What we can learn from NEWater

Partnered November 10, 2016 14:21:16 IST
What we can learn from NEWater

At the turn of the 21st century India prides itself on having an advanced economy, a large educated population with an active space and nuclear programme. However, the country still struggles to provide adequate sanitation and clean water to its poor. Open defecation is widespread as nearly 86% of rural populations do not have access toilets. Though sanitation is perceived to be a rural issue, urban India has its own set of woes.  Even in the main metros like Mumbai, sewage is untreated and dumped into water bodies.

The latest UN study shows that unless drastic measures are undertaken, 40℅ of the world's population won't have access to usable water by 2030. A rapidly growing population coupled urban migration, and climate change will compound the issue further. More than 30 million wells and pumps have depleted the groundwater levels posing a serious threat to agriculture and industries.

What we can learn from NEWater

With an impending water crisis staring right down at them, governments have come to realise the importance of wastewater reuse. The biggest advantage of reusing sewage is that it reduces dependence on freshwater. In this regard, an example worth emulating is that of Singapore. Under a project named NEWater, the country’s Public Utilities Board (PUB) produces high-grade water from sewage. This reclaimed water is then used for potable purposes and by industries that require high-purity water.

It was in the year 1972 that Singapore had come up with a plan for wastewater reuse. By 1974, PUB had developed a pilot plant to convert sewage into water fit for human consumption. Prohibitively high costs and lack of reliable technology forced the board to abandon the idea then. However, it was revived in 1998, and by 2000, Singapore’s first NEWater plant was completed.

Removing the waste from wastewater  

NEwater uses a three-stage process for water purification. The first stage is called Microfiltration, the second one is called Reverse Osmosis and the third stage is called Ultraviolet Disinfection. In the first stage, treated wastewater is passed through membranes to filter out the impurities. At the end of this step, the water you get contains only dissolved salts and organic molecules.

In Reverse Osmosis, water from the first stage is passed through a semi-permeable membrane, which further filters out contaminants like bacteria, viruses, and pesticides, to name a few. After this step, the water you get is not only free of pollutants and impurities but also of high-grade quality.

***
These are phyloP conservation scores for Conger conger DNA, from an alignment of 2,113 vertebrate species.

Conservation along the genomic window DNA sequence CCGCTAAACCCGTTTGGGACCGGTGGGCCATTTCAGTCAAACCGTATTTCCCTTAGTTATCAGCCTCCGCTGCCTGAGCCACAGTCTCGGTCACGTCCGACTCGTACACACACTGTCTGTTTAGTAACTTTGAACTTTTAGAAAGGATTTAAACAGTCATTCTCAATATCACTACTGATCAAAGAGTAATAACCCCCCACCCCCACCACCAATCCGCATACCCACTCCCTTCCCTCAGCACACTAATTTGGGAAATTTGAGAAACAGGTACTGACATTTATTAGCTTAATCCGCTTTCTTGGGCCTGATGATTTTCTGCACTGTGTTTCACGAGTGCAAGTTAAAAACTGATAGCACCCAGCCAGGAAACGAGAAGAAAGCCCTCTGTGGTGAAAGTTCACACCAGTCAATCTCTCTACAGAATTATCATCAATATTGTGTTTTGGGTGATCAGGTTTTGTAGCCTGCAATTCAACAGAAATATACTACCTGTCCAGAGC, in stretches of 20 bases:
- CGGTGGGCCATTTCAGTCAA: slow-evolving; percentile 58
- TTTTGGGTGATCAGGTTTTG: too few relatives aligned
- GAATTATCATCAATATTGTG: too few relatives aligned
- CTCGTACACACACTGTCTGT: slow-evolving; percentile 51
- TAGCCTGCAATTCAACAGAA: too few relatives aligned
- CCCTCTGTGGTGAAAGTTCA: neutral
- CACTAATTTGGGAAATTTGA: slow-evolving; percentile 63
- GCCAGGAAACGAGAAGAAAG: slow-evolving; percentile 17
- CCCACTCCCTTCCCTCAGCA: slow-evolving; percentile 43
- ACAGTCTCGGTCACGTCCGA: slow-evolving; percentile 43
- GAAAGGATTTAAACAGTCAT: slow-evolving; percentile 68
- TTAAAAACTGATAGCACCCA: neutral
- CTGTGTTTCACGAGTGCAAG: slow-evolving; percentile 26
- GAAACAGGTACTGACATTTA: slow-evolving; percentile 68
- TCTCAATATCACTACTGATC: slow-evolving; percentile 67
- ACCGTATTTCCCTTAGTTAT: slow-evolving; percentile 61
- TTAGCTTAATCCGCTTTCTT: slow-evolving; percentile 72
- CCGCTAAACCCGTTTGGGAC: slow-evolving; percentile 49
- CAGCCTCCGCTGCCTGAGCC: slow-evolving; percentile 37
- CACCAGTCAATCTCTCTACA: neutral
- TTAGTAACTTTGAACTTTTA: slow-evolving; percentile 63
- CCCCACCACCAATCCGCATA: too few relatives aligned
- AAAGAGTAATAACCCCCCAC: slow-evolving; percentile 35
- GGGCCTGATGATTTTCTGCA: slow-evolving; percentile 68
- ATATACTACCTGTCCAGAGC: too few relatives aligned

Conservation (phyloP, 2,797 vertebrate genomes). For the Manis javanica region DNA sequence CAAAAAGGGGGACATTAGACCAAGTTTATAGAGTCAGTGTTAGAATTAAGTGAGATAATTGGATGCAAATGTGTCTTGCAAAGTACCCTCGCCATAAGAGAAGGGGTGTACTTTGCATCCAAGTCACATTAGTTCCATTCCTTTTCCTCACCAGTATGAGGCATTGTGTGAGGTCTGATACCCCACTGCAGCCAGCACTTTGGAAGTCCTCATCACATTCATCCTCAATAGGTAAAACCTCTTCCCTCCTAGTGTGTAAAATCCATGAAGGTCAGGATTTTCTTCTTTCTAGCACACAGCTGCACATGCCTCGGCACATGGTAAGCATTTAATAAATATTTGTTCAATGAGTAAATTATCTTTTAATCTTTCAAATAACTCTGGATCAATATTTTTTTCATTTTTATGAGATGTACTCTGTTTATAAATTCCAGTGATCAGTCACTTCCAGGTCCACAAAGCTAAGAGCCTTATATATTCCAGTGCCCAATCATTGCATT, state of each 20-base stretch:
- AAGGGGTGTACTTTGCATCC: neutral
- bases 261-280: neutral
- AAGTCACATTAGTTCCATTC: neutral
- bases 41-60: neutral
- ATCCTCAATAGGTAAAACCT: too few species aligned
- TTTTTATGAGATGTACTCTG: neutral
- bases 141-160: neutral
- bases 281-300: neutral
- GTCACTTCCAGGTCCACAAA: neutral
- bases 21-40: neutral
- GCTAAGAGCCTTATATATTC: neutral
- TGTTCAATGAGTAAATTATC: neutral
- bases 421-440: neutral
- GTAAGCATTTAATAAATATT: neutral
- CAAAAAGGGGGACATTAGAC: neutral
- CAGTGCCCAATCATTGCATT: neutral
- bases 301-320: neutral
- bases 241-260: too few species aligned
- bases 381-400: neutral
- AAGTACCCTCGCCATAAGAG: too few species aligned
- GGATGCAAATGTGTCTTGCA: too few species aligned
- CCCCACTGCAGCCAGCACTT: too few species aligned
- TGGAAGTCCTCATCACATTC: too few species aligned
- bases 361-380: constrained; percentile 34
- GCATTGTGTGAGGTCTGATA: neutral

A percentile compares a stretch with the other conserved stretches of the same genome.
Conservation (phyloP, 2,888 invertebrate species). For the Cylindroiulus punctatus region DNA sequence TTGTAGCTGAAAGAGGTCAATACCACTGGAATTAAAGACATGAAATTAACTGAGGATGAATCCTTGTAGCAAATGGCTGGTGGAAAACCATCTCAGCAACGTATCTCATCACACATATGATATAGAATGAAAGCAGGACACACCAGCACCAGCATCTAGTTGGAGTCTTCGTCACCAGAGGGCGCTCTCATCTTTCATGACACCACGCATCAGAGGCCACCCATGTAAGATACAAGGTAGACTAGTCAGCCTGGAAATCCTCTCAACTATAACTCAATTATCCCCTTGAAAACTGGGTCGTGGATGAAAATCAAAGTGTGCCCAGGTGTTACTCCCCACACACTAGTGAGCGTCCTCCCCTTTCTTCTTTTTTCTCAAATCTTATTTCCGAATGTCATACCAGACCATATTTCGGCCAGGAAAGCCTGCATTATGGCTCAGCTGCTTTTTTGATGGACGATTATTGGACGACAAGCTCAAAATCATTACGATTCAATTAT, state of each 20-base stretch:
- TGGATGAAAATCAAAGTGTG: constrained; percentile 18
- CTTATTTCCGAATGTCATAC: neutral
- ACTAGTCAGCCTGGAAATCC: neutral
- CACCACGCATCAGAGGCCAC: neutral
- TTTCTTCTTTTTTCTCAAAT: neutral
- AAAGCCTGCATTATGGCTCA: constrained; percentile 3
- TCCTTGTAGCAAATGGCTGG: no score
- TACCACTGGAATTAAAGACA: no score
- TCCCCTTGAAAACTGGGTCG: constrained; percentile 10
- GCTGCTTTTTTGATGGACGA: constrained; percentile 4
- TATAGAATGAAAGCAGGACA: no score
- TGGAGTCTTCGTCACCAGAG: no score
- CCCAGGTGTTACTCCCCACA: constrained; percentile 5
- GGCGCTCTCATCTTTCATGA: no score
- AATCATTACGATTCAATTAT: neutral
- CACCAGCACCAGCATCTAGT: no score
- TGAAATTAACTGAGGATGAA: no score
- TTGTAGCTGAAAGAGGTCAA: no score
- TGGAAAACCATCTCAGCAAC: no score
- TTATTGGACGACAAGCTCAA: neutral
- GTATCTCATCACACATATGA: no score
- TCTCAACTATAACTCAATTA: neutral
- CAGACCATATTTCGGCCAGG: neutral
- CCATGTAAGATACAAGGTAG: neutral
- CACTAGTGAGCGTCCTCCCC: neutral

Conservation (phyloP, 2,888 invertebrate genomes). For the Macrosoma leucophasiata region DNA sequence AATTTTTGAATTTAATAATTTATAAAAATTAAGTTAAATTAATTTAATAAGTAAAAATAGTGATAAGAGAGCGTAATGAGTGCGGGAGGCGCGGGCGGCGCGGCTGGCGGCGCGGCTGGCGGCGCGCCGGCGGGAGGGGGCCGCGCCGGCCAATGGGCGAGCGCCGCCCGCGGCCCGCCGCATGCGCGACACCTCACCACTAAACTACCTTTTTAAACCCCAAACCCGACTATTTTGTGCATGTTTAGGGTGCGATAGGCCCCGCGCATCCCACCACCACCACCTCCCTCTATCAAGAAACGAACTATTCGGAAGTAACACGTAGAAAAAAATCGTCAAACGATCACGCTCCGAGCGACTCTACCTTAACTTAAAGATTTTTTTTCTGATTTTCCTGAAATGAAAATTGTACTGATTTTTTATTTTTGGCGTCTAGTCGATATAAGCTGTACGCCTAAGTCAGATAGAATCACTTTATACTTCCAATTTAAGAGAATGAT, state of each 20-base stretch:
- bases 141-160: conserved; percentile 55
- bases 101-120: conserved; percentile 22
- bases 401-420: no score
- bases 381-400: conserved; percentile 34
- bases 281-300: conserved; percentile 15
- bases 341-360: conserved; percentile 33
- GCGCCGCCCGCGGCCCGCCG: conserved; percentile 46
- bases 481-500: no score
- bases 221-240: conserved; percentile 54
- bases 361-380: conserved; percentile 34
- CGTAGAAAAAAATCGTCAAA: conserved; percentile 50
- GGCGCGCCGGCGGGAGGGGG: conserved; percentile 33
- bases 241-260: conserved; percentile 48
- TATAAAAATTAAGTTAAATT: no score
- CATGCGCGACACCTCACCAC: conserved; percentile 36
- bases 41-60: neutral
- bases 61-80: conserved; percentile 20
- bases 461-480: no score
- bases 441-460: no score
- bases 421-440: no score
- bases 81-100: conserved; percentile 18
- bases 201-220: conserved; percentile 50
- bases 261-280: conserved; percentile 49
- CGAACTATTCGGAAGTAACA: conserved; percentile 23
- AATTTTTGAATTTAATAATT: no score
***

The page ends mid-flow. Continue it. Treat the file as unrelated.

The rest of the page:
As a final safety back-up and also to guarantee that the water is of the purest quality, ultraviolet disinfection is used. Alkaline chemicals are then added to this water to restore the pH balance before it is supplied for domestic and industrial use.

NEWater has cleared more than 1,00,000 scientific tests and has even surpassed World Health Organisation standards.

On the parameters of colour, clarity, organic substances and bacteria count, NEwater ranks high and is superior to the regular water supplied by PUB.

What we can learn from NEWater

Image Courtesy: Shutterstock

Making the best of waste

NEWater catapulted Singapore to global acclaim for use of innovative technology while at the same time showing the world how to make the best of waste. The initial NEWater plants started operating in 2003 in Bedok and Kranji. In 2010, another plant was opened at Changi. With a capacity of 50 mgd (million gallons per day), it is the largest NEWater plant in Singapore.

What is commendable is that 30% of Singapore’s water needs are met using reclaimed water. The country plans to ramp up NEWater production so as to meet 55% of its water needs by 2060. It may seem too far-fetched a goal, but certainly not an impossible one.

NEWater can be used for a number of non-potable commercial and industrial purposes. This, in turn, reduces dependence on potable water.

A small quantity of NEWater is also mixed with reservoir water. This is then treated before it starts flowing in the taps of consumers for domestic use.  In this way, NEWater successfully meets the rising water needs of industrial and residential consumers without placing stress on Singapore’s water resources.

Leading by example

Singapore won the Environmental Contribution of the Year prize at the Global Water Awards 2008 and has since led the way in water reuse. In an interview to the BBC, Khoo Teng Chye, chief executive, PUB said that NEWater plants were built on a vast scale enabling them to push costs much lower so that the cost of one cubic metre of water has been pushed down to 30 cents (Rs 14).

At a time when many countries are initiating efforts on the water conservation and recycling front, Singapore’s NEWater leads by example. It acts as a case study on how wastewater reuse can go a long way in countering water paucity in a cost effective manner.

Remember, if we are to meet the rising water demands of countries across the world, we need many such NEWater projects. So join the pledge and contribute to better water utilization and distribution.

This is a partnered post.

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